For Halloween, I’ve been going back through my collection of PS2 horror games, which in a way became the golden age of survival horror. Looking back while trying to play modern horror titles, I’ve come to realize why the modern horror market doesn’t work for me, and how it betrays horror design.
Recently on the Perceptive Podcast, we had an excellent discussion on the horror genre. When we got to the state of modern horror, the three of us each expressed our disdain for modern horror; specifically for jumpscare-focused horror. During the cast, we came to the realization of the problem with modern horror games: They’re not about the player, but the audience.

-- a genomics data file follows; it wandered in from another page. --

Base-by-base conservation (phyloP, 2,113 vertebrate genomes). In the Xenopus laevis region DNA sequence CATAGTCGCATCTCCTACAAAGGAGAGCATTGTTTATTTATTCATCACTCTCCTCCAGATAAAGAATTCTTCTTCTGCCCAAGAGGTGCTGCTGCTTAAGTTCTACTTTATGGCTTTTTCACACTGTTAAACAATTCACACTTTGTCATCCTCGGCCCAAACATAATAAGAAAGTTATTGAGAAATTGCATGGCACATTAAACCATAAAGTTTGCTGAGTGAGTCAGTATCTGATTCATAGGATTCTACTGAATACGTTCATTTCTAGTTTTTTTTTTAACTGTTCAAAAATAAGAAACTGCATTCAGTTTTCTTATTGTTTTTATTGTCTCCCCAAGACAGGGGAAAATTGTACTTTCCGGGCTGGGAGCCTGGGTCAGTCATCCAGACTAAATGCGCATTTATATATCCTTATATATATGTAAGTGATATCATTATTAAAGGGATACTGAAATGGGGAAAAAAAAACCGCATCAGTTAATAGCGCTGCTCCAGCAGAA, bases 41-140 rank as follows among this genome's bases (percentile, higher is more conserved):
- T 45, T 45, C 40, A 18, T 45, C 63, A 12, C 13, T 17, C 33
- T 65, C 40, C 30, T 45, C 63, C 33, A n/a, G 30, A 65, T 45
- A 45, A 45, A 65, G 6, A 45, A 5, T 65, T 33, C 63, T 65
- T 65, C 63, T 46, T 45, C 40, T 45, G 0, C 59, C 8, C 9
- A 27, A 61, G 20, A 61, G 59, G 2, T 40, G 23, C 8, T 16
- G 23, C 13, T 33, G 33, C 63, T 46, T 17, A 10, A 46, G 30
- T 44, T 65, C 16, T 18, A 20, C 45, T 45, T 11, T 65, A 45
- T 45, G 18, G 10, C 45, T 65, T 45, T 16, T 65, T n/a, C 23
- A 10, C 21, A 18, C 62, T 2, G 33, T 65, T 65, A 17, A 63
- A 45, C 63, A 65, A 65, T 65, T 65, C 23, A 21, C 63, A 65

We returned to horror this week on the cast. James and I sat down with the designer of the upcoming game When Wounds Bloom: George, for a discussion on everything horror-related.
Doom is one of the surprise hits this year and there are a lot of areas that we can talk about. For this post, I’m not going to focus on the game per say, but on our hero: The Doom Marine. The marine is a fascinating character and is a great example of how much the character has an impact on the mood in a story.